Lloyds Bank study reveals the “Waitrose effect”
Proximity to good transport links, reputable schools and local amenities have long been staples on many house-hunters’ checklists. But now it appears that specific amenities have more sway on a would-be resident than others; namely Waitrose.
A study by Lloyds Bank highlight a new wave of shopping exclusivity, where vendors can expect to add 10% onto the price of the property they’re selling if it’s close to a Waitrose, which based on averages could be close to an extra £40,000.
Homes close to a Sainsbury’s could see an average of £29,939 added onto the valuation, followed by Marks & Spencers with £27,182, Tescos with £22,072, and Iceland with £20,034.The figures weren’t quite so impressive when it came to budget supermarkets Aldi and Lidl and price-pounding Asda, which added just £1,333, £3,926 and £5,026 respectively.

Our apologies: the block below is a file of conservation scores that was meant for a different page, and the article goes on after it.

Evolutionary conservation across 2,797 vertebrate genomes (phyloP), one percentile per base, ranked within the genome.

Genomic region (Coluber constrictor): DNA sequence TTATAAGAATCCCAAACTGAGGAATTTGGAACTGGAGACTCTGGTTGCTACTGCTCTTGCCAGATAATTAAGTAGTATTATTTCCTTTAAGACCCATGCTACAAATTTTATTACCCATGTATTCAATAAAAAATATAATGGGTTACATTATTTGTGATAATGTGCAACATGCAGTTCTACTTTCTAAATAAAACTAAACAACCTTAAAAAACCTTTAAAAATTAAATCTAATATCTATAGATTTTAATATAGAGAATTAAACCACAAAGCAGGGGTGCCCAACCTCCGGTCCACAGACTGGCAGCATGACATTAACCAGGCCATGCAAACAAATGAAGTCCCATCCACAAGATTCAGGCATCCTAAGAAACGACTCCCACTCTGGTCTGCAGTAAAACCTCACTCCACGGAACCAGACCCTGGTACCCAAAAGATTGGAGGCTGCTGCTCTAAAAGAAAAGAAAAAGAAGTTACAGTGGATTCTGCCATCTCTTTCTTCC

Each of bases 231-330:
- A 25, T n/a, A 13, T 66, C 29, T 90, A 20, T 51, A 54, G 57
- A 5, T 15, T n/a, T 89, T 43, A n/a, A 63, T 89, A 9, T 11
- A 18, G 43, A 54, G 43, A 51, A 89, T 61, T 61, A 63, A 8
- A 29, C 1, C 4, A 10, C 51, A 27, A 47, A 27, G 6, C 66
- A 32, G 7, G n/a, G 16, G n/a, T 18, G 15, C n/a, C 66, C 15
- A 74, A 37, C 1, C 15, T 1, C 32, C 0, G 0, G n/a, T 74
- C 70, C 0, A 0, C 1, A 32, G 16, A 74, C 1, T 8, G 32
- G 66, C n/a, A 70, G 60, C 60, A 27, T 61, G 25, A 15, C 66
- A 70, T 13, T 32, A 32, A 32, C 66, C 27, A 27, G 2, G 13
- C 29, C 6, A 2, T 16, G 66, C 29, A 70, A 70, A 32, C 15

Dubbed the “Waitrose effect”, the figures were largely dependent on region, with the North West seeing the most dramatic effects with an average of £73,629 added to properties within close proximity to a Waitrose. Property in the West Midlands benefitted from prices that were on average £57,539 higher, Yorkshire and the Humber came in at £36,376 and the South East £31,681.
It’s assumed that the variances are largely due to the numbers of Waitrose supermarkets in each region, with far fewer in the north of England compared to the south, so the shop is deemed to be more exclusive.
Mike Songer, Lloyds Bank mortgage director, said: “There is definitely a correlation between the price of your home and whether it’s close to a major supermarket or not. Our figures show that the amount added to the value of your home can be even greater if located next to a brand which is perceived as upmarket.”
“Of course, there are many other drivers of house prices beyond having a supermarket on your doorstep, but our research suggests that it is a strong factor.”